The Federal Motor Carrier Safety Administration (FMCSA) is warning drivers of commercial motor vehicles about explosions, serious personal injuries and fires that occur with battery-powered portable electronic smoking devices:
Transporting battery-powered portable electronic smoking devices has resulted in explosions, which are regularly involved when ejecting a burning battery case or other components from the device which then ignited nearby flammable or combustible materials.
Battery-powered portable electronic smoking devices were first patented in 2003 and have been available for sale in the United States since 20071. These devices have been rapidly growing in popularity as the number and selection of products expand. The devices contain a liquid, an atomizer or heating element, and a battery.
When the device is operated, the heating element vaporizes the liquid which is inhaled by the user in the same way as traditional smoking methods.
News reports place the number of explosions at more than 1,5022. There have also been media reports on the use of these devices such as a May 1, 2016, report posted on News-Pressnow.com3. A number of these incidents have occurred while the device was charging up, while others have occurred during use or while carrying the device on one’s person.
As a result of incidents related to checked baggage, the Federal Aviation Administration (FAA) issued Safety Alert for Operators (SAFO) 15003, citing fires in cargo holds of passenger aircraft due to the heating element of these devices being accidentally activated or left on.
These incidents and risks prompted the Pipeline and Hazardous Materials Safety Administration (PHMSA) to publish a final rule on May 19, 2016 (Docket HM-262; 81 FR 31529) prohibiting passengers and crew members from carrying battery-powered portable electronic smoking devices in checked baggage and from charging the devices and their batteries on board an aircraft.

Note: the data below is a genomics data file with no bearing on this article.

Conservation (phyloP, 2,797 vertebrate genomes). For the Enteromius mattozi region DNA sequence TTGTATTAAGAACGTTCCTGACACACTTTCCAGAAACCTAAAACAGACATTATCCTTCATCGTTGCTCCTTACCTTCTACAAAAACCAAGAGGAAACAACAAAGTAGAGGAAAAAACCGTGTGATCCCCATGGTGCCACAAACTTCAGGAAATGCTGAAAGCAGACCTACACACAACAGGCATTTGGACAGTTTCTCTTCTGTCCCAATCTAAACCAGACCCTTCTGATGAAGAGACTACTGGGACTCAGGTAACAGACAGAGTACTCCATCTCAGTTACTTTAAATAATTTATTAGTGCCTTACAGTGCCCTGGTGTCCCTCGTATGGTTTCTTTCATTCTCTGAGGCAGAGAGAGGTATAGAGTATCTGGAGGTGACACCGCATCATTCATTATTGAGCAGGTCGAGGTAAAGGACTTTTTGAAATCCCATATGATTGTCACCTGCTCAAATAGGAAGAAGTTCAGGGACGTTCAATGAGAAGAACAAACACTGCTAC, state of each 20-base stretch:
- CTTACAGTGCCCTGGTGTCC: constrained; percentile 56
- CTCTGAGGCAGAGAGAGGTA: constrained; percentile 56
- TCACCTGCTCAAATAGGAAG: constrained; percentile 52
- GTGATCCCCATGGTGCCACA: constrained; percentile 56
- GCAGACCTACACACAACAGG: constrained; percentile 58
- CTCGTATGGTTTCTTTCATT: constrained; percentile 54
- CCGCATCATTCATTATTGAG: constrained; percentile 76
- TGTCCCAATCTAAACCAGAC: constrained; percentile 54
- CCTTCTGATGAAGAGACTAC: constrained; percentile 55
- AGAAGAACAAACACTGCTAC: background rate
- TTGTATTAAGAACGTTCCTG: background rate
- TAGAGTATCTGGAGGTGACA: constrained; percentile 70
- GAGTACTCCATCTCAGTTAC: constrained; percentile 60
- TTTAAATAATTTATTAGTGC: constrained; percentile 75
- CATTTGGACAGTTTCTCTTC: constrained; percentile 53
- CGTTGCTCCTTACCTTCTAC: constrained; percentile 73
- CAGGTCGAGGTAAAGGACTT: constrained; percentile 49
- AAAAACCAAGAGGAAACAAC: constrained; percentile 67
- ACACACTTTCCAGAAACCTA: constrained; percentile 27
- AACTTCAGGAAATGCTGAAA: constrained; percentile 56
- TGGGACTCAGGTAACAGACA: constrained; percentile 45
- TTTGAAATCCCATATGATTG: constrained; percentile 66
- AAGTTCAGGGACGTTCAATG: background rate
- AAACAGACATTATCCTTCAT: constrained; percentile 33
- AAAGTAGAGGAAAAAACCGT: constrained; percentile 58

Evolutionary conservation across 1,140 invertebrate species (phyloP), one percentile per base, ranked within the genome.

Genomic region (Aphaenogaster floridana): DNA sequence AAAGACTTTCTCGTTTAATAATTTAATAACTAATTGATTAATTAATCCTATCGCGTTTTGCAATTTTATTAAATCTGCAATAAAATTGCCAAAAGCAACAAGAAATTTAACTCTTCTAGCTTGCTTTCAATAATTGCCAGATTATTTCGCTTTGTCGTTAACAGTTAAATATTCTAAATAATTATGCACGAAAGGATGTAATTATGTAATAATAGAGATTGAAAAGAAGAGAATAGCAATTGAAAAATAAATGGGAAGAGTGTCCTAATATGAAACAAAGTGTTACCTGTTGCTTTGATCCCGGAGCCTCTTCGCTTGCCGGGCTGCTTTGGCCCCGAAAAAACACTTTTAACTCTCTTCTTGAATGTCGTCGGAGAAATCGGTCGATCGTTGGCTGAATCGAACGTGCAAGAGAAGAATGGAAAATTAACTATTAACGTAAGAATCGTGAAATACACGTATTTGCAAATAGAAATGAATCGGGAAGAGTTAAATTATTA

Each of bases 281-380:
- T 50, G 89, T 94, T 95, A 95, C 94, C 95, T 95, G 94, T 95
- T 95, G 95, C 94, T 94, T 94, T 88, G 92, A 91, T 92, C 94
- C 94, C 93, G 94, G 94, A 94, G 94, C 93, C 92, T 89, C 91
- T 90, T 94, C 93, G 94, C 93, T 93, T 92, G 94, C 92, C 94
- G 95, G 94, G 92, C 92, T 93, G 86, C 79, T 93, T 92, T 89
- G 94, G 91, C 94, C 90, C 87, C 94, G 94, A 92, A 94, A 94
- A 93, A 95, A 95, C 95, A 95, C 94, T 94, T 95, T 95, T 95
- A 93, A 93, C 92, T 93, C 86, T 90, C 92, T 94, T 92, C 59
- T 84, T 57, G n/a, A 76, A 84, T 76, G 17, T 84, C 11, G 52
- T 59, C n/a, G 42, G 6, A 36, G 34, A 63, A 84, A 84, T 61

While no similar action addresses the risks associated with checked items in the baggage compartment of busses or the charging of these devices by motor coach passengers, these incidents highlight the potential safety risks to persons and property from the possession, storage, charging and use of these devices in the highway transportation environment.
The Federal Hazardous Materials Regulations (HMR) and Federal Motor Carrier Safety Regulations (FMCSR) do not specifically address the potential safety risks posed by battery-powered portable electronic smoking devices. However, motor carriers and drivers should be aware of the risks associated with these devices and exercise good judgment and proper discretion in their possession, storage, charging or use on, around or while operating a CMV, and adhere to the smoking prohibitions on, near or when loading and unloading a motor vehicle transporting hazardous materials in accordance with 49 CFR 177.834(c) and 397.13.
1 U.S. Department of Homeland Security, Federal Emergency Management Agency, U.S. Fire Administration. (2014). Electronic Cigarette Fires and Explosions. Retrieved from https://usfa.fema.gov/downloads/pdf/publications/electronic_cigarettes.pdf
2 Daily Hornet. (2016, May 17). E-Cigarette Explosion Injuries on the Rise. Retrieved from https://dailyhornet.com/2016/e- cigarette-explosion-injuries-on-the-rise-warning-graphic
3 News-Pressnow.com. (2016, May 1) Local Man Injured by Electronic Cigarette Battery Explosion. Retrieved from https://www.newspressnow.com/news/local_news/article_f60d5ddc-5f4e-5253-8eb0-84504e546ac2.html